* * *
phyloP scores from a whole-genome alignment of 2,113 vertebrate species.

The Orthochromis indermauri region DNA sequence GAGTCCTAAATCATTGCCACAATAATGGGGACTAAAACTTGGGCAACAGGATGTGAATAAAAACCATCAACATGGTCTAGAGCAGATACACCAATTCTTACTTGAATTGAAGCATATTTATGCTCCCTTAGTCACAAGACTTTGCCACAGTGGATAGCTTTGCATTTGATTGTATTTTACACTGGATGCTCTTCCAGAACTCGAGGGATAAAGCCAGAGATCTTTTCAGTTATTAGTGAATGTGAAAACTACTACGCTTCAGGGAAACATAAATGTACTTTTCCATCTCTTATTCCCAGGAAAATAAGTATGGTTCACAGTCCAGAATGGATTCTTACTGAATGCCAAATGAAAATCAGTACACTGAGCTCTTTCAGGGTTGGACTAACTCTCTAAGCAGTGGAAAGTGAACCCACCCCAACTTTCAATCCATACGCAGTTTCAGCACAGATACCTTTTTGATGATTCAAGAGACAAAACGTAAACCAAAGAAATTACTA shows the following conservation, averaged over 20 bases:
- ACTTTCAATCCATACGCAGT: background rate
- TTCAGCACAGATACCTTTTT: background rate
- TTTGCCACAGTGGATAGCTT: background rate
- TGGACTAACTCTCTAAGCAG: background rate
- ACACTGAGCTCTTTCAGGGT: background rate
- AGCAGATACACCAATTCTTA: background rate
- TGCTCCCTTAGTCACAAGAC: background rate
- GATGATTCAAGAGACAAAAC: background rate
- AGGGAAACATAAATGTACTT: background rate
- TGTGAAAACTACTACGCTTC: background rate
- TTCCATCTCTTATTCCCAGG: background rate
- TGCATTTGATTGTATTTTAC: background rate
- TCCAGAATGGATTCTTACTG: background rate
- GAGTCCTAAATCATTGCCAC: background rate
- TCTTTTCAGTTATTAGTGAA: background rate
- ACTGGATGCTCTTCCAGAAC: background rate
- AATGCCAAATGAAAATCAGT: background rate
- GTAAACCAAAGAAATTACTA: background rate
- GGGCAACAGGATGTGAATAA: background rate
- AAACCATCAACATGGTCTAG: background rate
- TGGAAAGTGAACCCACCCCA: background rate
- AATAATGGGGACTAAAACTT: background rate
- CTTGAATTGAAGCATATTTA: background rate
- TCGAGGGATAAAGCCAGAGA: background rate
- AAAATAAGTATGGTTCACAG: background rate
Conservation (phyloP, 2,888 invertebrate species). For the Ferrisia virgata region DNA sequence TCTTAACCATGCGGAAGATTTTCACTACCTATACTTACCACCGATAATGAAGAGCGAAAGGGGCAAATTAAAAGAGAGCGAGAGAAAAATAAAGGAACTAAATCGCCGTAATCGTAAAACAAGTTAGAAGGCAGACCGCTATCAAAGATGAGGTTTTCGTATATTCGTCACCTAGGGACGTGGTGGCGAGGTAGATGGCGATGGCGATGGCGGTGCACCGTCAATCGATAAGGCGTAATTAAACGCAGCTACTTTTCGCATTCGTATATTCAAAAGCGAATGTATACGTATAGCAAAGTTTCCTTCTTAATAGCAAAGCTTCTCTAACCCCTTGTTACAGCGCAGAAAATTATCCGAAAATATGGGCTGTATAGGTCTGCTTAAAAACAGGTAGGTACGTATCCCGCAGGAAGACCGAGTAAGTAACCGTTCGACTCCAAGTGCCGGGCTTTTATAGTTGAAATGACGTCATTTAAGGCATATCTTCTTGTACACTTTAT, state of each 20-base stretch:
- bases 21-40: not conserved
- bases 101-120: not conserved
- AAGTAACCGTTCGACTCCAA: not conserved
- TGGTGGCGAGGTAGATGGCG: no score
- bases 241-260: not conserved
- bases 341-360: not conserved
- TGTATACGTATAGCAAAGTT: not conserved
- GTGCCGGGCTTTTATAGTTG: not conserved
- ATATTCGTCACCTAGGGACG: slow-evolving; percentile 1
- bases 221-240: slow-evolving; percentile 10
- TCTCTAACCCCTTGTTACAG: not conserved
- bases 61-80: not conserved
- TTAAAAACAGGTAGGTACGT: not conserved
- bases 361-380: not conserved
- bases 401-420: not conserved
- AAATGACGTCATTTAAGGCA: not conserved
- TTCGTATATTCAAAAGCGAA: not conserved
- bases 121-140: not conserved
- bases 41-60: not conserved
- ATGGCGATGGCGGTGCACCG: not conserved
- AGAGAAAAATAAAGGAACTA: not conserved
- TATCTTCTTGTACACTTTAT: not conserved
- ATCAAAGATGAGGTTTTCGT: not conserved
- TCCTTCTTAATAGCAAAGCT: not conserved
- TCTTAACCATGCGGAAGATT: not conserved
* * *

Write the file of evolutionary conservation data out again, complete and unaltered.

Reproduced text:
phyloP scores from a whole-genome alignment of 2,113 vertebrate species.

The Orthochromis indermauri region DNA sequence GAGTCCTAAATCATTGCCACAATAATGGGGACTAAAACTTGGGCAACAGGATGTGAATAAAAACCATCAACATGGTCTAGAGCAGATACACCAATTCTTACTTGAATTGAAGCATATTTATGCTCCCTTAGTCACAAGACTTTGCCACAGTGGATAGCTTTGCATTTGATTGTATTTTACACTGGATGCTCTTCCAGAACTCGAGGGATAAAGCCAGAGATCTTTTCAGTTATTAGTGAATGTGAAAACTACTACGCTTCAGGGAAACATAAATGTACTTTTCCATCTCTTATTCCCAGGAAAATAAGTATGGTTCACAGTCCAGAATGGATTCTTACTGAATGCCAAATGAAAATCAGTACACTGAGCTCTTTCAGGGTTGGACTAACTCTCTAAGCAGTGGAAAGTGAACCCACCCCAACTTTCAATCCATACGCAGTTTCAGCACAGATACCTTTTTGATGATTCAAGAGACAAAACGTAAACCAAAGAAATTACTA shows the following conservation, averaged over 20 bases:
- ACTTTCAATCCATACGCAGT: background rate
- TTCAGCACAGATACCTTTTT: background rate
- TTTGCCACAGTGGATAGCTT: background rate
- TGGACTAACTCTCTAAGCAG: background rate
- ACACTGAGCTCTTTCAGGGT: background rate
- AGCAGATACACCAATTCTTA: background rate
- TGCTCCCTTAGTCACAAGAC: background rate
- GATGATTCAAGAGACAAAAC: background rate
- AGGGAAACATAAATGTACTT: background rate
- TGTGAAAACTACTACGCTTC: background rate
- TTCCATCTCTTATTCCCAGG: background rate
- TGCATTTGATTGTATTTTAC: background rate
- TCCAGAATGGATTCTTACTG: background rate
- GAGTCCTAAATCATTGCCAC: background rate
- TCTTTTCAGTTATTAGTGAA: background rate
- ACTGGATGCTCTTCCAGAAC: background rate
- AATGCCAAATGAAAATCAGT: background rate
- GTAAACCAAAGAAATTACTA: background rate
- GGGCAACAGGATGTGAATAA: background rate
- AAACCATCAACATGGTCTAG: background rate
- TGGAAAGTGAACCCACCCCA: background rate
- AATAATGGGGACTAAAACTT: background rate
- CTTGAATTGAAGCATATTTA: background rate
- TCGAGGGATAAAGCCAGAGA: background rate
- AAAATAAGTATGGTTCACAG: background rate
Conservation (phyloP, 2,888 invertebrate species). For the Ferrisia virgata region DNA sequence TCTTAACCATGCGGAAGATTTTCACTACCTATACTTACCACCGATAATGAAGAGCGAAAGGGGCAAATTAAAAGAGAGCGAGAGAAAAATAAAGGAACTAAATCGCCGTAATCGTAAAACAAGTTAGAAGGCAGACCGCTATCAAAGATGAGGTTTTCGTATATTCGTCACCTAGGGACGTGGTGGCGAGGTAGATGGCGATGGCGATGGCGGTGCACCGTCAATCGATAAGGCGTAATTAAACGCAGCTACTTTTCGCATTCGTATATTCAAAAGCGAATGTATACGTATAGCAAAGTTTCCTTCTTAATAGCAAAGCTTCTCTAACCCCTTGTTACAGCGCAGAAAATTATCCGAAAATATGGGCTGTATAGGTCTGCTTAAAAACAGGTAGGTACGTATCCCGCAGGAAGACCGAGTAAGTAACCGTTCGACTCCAAGTGCCGGGCTTTTATAGTTGAAATGACGTCATTTAAGGCATATCTTCTTGTACACTTTAT, state of each 20-base stretch:
- bases 21-40: not conserved
- bases 101-120: not conserved
- AAGTAACCGTTCGACTCCAA: not conserved
- TGGTGGCGAGGTAGATGGCG: no score
- bases 241-260: not conserved
- bases 341-360: not conserved
- TGTATACGTATAGCAAAGTT: not conserved
- GTGCCGGGCTTTTATAGTTG: not conserved
- ATATTCGTCACCTAGGGACG: slow-evolving; percentile 1
- bases 221-240: slow-evolving; percentile 10
- TCTCTAACCCCTTGTTACAG: not conserved
- bases 61-80: not conserved
- TTAAAAACAGGTAGGTACGT: not conserved
- bases 361-380: not conserved
- bases 401-420: not conserved
- AAATGACGTCATTTAAGGCA: not conserved
- TTCGTATATTCAAAAGCGAA: not conserved
- bases 121-140: not conserved
- bases 41-60: not conserved
- ATGGCGATGGCGGTGCACCG: not conserved
- AGAGAAAAATAAAGGAACTA: not conserved
- TATCTTCTTGTACACTTTAT: not conserved
- ATCAAAGATGAGGTTTTCGT: not conserved
- TCCTTCTTAATAGCAAAGCT: not conserved
- TCTTAACCATGCGGAAGATT: not conserved